w w w . L a w y e r S e r v i c e s . i n



Chhattisgarh Rajya Gramin Bank Through The Chairman, CG 492013 v/s Meghraj Pathak, Chhattisgarh & Others


Company & Directors' Information:- BANK OF INDIA LIMITED [Active] CIN = U99999MH1906PLC000243

Company & Directors' Information:- PATHAK CORPORATION PRIVATE LIMITED [Active] CIN = U74110MH2008PTC182357

Company & Directors' Information:- CG INDIA PRIVATE LIMITED [Strike Off] CIN = U74900PN2011PTC140651

Company & Directors' Information:- N BANK LTD [Strike Off] CIN = U65191WB1924PLC000442

Company & Directors' Information:- P N N BANK LIMITED [Strike Off] CIN = U65921TZ1948PLC000153

Company & Directors' Information:- CORPORATION BANK LIMITED [Strike Off] CIN = U99999KA1972PLC001067

Company & Directors' Information:- K AND C BANK LIMITED [Dissolved] CIN = U65191KL1928PLC000529

Company & Directors' Information:- CORPORATION BANK LIMITED [Not available for efiling] CIN = U99999MH1936PTC002552

    Writ Petition (L) No. 55, 56, 21, 23, 24, 25, 26, 27, 28, 29, 30, 60, 61, 62, 69, 31 & 22 of 2020

    Decided On, 31 August 2020

    At, High Court of Chhattisgarh

    By, THE HONOURABLE MR. JUSTICE P. SAM KOSHY

    For the Petitioner: Mr. Kishore Bhaduri, Advocate. For the Respondent: N.K. Vyas, K.N. Nande, Advocates.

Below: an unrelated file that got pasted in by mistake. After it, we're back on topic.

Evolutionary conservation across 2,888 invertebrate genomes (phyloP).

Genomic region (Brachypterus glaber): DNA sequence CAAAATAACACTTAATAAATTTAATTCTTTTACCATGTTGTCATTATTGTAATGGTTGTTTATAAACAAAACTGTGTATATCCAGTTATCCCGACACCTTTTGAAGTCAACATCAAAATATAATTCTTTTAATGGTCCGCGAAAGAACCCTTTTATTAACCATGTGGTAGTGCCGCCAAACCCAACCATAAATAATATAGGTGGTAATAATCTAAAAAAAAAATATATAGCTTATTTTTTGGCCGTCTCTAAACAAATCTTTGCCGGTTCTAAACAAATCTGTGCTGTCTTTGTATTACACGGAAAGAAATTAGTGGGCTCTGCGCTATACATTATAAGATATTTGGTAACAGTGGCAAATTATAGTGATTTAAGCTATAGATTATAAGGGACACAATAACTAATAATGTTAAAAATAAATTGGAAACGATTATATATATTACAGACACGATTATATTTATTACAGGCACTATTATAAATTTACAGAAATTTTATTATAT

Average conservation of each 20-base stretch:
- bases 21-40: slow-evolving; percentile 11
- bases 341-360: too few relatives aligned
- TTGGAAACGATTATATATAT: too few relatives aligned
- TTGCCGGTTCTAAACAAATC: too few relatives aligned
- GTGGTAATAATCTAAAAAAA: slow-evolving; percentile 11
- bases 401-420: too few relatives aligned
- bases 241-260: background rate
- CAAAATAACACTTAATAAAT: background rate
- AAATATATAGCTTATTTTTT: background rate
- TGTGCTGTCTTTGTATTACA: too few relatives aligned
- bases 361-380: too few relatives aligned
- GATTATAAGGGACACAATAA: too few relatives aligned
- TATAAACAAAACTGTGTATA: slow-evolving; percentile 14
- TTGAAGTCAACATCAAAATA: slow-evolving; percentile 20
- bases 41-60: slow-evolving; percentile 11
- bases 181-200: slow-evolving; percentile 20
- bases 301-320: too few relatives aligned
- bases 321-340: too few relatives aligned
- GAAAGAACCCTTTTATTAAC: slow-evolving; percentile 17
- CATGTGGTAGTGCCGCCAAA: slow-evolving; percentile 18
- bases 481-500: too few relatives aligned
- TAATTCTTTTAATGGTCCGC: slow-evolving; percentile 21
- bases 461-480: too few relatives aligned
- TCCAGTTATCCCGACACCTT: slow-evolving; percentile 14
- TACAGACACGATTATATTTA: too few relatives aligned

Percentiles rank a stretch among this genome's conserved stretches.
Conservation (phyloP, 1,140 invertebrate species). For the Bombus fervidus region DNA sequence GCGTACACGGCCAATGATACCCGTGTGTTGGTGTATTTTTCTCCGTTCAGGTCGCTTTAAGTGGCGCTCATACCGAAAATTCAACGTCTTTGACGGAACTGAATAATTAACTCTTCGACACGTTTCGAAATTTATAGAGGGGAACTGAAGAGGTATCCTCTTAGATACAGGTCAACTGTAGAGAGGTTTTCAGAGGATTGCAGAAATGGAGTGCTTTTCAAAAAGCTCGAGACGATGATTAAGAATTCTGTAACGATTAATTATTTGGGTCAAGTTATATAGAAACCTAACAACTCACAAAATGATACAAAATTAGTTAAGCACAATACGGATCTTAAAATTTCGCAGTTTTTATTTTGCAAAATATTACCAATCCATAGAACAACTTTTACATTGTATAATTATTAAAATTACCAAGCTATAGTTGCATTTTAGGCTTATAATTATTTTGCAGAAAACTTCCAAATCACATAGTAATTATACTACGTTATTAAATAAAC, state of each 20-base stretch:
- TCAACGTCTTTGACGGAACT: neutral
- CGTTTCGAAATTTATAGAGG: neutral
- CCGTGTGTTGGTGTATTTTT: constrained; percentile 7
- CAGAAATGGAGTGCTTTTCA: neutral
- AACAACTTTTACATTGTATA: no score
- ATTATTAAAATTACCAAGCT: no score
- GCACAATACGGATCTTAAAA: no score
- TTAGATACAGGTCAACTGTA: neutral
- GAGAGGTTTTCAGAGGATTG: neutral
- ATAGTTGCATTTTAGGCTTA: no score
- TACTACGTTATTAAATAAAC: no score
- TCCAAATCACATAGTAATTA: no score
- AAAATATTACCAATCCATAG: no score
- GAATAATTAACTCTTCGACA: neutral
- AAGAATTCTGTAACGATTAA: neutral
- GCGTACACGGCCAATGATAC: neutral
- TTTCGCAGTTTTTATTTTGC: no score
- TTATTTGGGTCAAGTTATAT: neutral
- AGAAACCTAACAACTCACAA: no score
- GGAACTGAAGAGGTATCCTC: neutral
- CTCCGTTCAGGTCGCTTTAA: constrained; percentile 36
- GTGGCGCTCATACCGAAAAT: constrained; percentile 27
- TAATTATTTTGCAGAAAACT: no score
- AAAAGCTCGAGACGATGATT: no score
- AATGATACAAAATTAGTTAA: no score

Judgment Text


1. Since the issue involved in the bunch of writ petitions and the cause of action also being the same, all these writ petitions are being decided by this common order.

2. In all these writ petitions the challenge is to the order passed by the Appellate Authority under the Payment of Gratuity Act rejecting the appeal preferred by the petitioner Bank thereby affirming the order passed by the Controlling Authority under the Payment of Gratuity Act. (Since the date of passing of the orders by the two authorities i.e. the Appellate Authority & the Controlling Authority are different, the dates are not being deliberately mentioned, the contents of all the orders are identical.)

3. The common facts running all these writ petitions are that the respondent no.1 in all these writ petitions were officers of the petitioner Bank. After serving the Bank for a considerable period of time, all the respondent no.1 officers stood retired on attaining the age of superannuation on different dates. After their retirement, in the process of settling their retiral dues, the Bank paid certain amount towards Gratuity to each of the respondent officers which according to the respondent no.1/officers was erroneously calculated. According to the respondent officers, they were entitled for much more than what was calculated by the petitioner Bank. The respondent no.1/officers accordingly filed a claim application under the provisions of the Payment of Gratuity Act for the difference of gratuity before the Controlling Authority under the Payment of Gratuity Act i.e. the Assistant Labour Commissioner (Central).

4. After due consideration of the pleadings and contentions put forth on either side, the learned Controlling Authority vide its order dated 20.02.2019 allowed the application holding that the applicants therein are entitled for much more gratuity than what has been granted to them and passed an order. The amount of gratuity in each of the cases is different that is why this Court is not referring to any fixed amount.